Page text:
The latest version of the iOS for Slingbox app also adds AirPlay, so you can send the stream to an Apple TV as well. Bummer dude: When we tested it, the video continued playing out on the iPad screen, while the audio played out through the Apple TV. It’s an odd tug on the senses.
Other app features:
One of our favorite new things about the iPad app is the “Gallery” view. It’s an image-based guide that makes for a much easier browsing experience. The gallery view also lets you browse favorites only, if you set favorite channels (by tapping the heart icon in the guide). Favorites have long been a feature of SlingPlayer’s iPad app, but they work particularly well in Gallery view.
Gallery View on SlingPlayer for iPad
Another SlingPlayer for iPad thumbs up: Ahhh, there you are, metadata! In previous versions of the app, tapping an item in the guide would automatically tune to that channel. As people who expect guidance metadata — What show is this? What’s it about? — I had a lot of trouble with empty, trigger-happy channel changes.
The latest version of the app keeps the current channel playing when you tap an item in the guide. On the same screen real estate, it loads a description of what you’re watching, with the option to watch or record. As this is a table stakes capability we expected from the app all along, we’re glad to see it.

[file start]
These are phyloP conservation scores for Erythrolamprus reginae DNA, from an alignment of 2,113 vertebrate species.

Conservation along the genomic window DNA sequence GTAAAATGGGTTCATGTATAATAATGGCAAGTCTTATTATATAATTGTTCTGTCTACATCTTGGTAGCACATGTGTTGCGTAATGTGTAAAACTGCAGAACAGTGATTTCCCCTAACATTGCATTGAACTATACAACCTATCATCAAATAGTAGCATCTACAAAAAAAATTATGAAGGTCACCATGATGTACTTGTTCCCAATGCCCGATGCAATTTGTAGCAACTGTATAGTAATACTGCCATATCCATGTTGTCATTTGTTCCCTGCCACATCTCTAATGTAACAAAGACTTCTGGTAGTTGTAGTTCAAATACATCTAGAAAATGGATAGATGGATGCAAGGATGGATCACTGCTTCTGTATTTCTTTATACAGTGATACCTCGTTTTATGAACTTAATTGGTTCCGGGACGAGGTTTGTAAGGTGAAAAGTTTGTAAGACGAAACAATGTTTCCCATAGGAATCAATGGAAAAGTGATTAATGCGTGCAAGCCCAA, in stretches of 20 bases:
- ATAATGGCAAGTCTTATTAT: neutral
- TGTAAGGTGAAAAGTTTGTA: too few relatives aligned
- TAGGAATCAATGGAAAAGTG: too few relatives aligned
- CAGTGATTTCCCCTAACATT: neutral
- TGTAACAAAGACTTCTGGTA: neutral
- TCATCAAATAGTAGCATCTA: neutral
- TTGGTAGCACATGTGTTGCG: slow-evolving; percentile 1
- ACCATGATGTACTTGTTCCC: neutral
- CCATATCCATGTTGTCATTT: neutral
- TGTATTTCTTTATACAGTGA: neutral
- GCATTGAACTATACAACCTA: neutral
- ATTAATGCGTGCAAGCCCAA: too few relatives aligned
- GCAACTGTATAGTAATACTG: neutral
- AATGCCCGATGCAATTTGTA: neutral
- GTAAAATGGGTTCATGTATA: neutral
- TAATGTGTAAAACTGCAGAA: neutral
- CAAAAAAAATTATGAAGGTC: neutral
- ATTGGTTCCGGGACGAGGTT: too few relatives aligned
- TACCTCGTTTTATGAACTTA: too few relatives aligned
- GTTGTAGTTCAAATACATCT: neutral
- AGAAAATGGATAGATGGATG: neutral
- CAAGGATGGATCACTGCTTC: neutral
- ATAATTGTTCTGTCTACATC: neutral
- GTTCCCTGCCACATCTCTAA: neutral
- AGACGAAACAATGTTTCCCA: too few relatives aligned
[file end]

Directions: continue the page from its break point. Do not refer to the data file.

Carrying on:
The updated Slingplayer for iOS apps also offer a “TV-out” feature, where you connect your mobile device to the TV using an Apple Digital AV Adapter and Component AV Cable. This is a mandatory option for Slingbox owners who travel a lot. It means you only need to pack a couple extra cables to replace the standard hotel lineup — with your own premium channels and DVR.
The growing trend toward two-screen control of our panapoly of OTT devices is a welcome one. We’ve long needed a remote control that lets you browse while you watch, controlling the TV from a handheld device. In other words, we’ve needed a cord-cutter’s version of the iPad guide apps that payTV companies rolled out years ago.